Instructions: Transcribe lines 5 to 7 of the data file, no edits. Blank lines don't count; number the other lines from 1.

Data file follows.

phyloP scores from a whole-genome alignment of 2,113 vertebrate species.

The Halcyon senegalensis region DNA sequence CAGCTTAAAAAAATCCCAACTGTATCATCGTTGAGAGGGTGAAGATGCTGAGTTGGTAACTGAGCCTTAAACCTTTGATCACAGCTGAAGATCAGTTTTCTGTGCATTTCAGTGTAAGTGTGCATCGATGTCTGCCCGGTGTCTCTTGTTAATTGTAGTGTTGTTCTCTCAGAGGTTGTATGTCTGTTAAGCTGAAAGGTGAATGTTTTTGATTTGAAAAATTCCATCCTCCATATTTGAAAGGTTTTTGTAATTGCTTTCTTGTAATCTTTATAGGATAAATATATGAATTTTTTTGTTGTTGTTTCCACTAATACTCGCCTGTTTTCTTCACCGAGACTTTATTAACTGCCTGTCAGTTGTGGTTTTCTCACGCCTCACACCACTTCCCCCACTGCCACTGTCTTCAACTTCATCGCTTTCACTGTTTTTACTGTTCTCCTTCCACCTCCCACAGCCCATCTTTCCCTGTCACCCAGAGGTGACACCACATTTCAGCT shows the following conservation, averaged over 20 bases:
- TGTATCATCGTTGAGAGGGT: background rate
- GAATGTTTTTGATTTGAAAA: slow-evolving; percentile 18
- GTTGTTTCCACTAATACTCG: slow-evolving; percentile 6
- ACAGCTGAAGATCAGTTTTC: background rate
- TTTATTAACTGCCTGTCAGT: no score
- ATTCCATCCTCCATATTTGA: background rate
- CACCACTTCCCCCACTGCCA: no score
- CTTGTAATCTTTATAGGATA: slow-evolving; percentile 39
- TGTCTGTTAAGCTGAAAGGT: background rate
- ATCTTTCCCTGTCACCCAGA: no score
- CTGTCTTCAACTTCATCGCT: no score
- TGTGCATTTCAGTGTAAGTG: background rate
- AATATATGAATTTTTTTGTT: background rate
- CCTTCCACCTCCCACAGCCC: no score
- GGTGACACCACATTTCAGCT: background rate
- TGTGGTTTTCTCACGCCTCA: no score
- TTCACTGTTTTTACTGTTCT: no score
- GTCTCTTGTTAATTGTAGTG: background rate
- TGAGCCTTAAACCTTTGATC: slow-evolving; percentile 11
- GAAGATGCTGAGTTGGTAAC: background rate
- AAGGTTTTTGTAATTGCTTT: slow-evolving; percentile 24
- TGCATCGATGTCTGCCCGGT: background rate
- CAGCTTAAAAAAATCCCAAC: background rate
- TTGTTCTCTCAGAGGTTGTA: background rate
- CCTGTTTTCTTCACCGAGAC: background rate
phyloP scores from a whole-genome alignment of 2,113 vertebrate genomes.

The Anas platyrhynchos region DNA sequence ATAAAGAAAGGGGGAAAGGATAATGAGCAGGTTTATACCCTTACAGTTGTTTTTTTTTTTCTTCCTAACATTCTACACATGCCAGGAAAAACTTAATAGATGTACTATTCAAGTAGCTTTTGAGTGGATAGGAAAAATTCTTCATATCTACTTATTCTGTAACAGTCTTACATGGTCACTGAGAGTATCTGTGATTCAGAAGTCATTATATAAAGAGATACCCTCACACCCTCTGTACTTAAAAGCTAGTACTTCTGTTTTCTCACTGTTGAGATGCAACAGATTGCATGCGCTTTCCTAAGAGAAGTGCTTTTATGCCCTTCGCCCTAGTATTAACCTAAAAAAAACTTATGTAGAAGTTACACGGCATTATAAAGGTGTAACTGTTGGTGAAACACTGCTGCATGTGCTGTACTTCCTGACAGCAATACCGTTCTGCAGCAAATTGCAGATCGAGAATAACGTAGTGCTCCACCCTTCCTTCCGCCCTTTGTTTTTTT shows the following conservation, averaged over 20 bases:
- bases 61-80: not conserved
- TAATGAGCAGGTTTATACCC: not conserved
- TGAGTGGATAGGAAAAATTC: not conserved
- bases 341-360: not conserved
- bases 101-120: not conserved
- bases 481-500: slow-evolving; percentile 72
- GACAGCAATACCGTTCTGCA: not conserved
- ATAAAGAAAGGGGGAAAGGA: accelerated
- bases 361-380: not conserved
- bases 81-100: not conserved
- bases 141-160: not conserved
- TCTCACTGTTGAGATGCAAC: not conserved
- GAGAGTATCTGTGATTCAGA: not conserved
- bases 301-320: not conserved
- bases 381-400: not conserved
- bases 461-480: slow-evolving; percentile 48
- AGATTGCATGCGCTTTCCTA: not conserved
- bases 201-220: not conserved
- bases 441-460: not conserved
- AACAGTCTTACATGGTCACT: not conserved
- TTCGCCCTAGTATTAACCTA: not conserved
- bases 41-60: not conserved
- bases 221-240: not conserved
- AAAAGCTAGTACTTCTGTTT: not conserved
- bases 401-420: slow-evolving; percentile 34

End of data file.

- GTTGTTTCCACTAATACTCG: slow-evolving; percentile 6
- ACAGCTGAAGATCAGTTTTC: background rate
- TTTATTAACTGCCTGTCAGT: no score